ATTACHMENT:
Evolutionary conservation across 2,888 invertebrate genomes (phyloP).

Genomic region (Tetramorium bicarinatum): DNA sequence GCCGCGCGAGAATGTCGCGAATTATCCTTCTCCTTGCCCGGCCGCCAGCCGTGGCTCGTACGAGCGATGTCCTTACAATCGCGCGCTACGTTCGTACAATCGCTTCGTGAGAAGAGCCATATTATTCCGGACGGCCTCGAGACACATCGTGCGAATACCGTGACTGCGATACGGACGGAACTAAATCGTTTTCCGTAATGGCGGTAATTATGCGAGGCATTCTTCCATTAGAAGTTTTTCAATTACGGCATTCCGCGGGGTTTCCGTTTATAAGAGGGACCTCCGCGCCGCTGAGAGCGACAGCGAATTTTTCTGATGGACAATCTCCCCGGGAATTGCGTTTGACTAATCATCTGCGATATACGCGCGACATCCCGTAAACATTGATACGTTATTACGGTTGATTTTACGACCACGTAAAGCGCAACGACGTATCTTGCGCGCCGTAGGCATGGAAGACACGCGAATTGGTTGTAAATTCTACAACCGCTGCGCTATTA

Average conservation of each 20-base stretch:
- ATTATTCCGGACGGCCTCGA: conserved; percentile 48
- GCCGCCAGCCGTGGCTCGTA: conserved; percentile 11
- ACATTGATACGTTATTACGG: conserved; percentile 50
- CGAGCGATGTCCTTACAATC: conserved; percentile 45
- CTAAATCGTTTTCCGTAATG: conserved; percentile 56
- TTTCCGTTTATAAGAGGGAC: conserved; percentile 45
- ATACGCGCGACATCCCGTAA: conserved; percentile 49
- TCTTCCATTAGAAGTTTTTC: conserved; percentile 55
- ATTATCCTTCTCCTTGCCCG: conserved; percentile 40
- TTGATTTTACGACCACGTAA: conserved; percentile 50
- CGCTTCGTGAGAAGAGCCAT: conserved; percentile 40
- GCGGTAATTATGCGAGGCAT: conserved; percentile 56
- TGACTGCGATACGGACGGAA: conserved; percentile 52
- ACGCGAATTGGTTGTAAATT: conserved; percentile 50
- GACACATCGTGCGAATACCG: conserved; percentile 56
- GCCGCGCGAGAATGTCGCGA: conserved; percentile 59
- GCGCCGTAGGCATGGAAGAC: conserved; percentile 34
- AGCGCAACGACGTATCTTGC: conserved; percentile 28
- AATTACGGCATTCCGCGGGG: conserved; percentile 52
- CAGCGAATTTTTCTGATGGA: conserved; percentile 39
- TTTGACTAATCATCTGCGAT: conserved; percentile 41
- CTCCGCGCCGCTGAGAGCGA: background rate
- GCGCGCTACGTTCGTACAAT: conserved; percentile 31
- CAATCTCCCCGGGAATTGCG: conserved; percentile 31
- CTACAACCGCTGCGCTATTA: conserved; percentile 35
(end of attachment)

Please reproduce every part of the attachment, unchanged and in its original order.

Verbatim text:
Evolutionary conservation across 2,888 invertebrate genomes (phyloP).

Genomic region (Tetramorium bicarinatum): DNA sequence GCCGCGCGAGAATGTCGCGAATTATCCTTCTCCTTGCCCGGCCGCCAGCCGTGGCTCGTACGAGCGATGTCCTTACAATCGCGCGCTACGTTCGTACAATCGCTTCGTGAGAAGAGCCATATTATTCCGGACGGCCTCGAGACACATCGTGCGAATACCGTGACTGCGATACGGACGGAACTAAATCGTTTTCCGTAATGGCGGTAATTATGCGAGGCATTCTTCCATTAGAAGTTTTTCAATTACGGCATTCCGCGGGGTTTCCGTTTATAAGAGGGACCTCCGCGCCGCTGAGAGCGACAGCGAATTTTTCTGATGGACAATCTCCCCGGGAATTGCGTTTGACTAATCATCTGCGATATACGCGCGACATCCCGTAAACATTGATACGTTATTACGGTTGATTTTACGACCACGTAAAGCGCAACGACGTATCTTGCGCGCCGTAGGCATGGAAGACACGCGAATTGGTTGTAAATTCTACAACCGCTGCGCTATTA

Average conservation of each 20-base stretch:
- ATTATTCCGGACGGCCTCGA: conserved; percentile 48
- GCCGCCAGCCGTGGCTCGTA: conserved; percentile 11
- ACATTGATACGTTATTACGG: conserved; percentile 50
- CGAGCGATGTCCTTACAATC: conserved; percentile 45
- CTAAATCGTTTTCCGTAATG: conserved; percentile 56
- TTTCCGTTTATAAGAGGGAC: conserved; percentile 45
- ATACGCGCGACATCCCGTAA: conserved; percentile 49
- TCTTCCATTAGAAGTTTTTC: conserved; percentile 55
- ATTATCCTTCTCCTTGCCCG: conserved; percentile 40
- TTGATTTTACGACCACGTAA: conserved; percentile 50
- CGCTTCGTGAGAAGAGCCAT: conserved; percentile 40
- GCGGTAATTATGCGAGGCAT: conserved; percentile 56
- TGACTGCGATACGGACGGAA: conserved; percentile 52
- ACGCGAATTGGTTGTAAATT: conserved; percentile 50
- GACACATCGTGCGAATACCG: conserved; percentile 56
- GCCGCGCGAGAATGTCGCGA: conserved; percentile 59
- GCGCCGTAGGCATGGAAGAC: conserved; percentile 34
- AGCGCAACGACGTATCTTGC: conserved; percentile 28
- AATTACGGCATTCCGCGGGG: conserved; percentile 52
- CAGCGAATTTTTCTGATGGA: conserved; percentile 39
- TTTGACTAATCATCTGCGAT: conserved; percentile 41
- CTCCGCGCCGCTGAGAGCGA: background rate
- GCGCGCTACGTTCGTACAAT: conserved; percentile 31
- CAATCTCCCCGGGAATTGCG: conserved; percentile 31
- CTACAACCGCTGCGCTATTA: conserved; percentile 35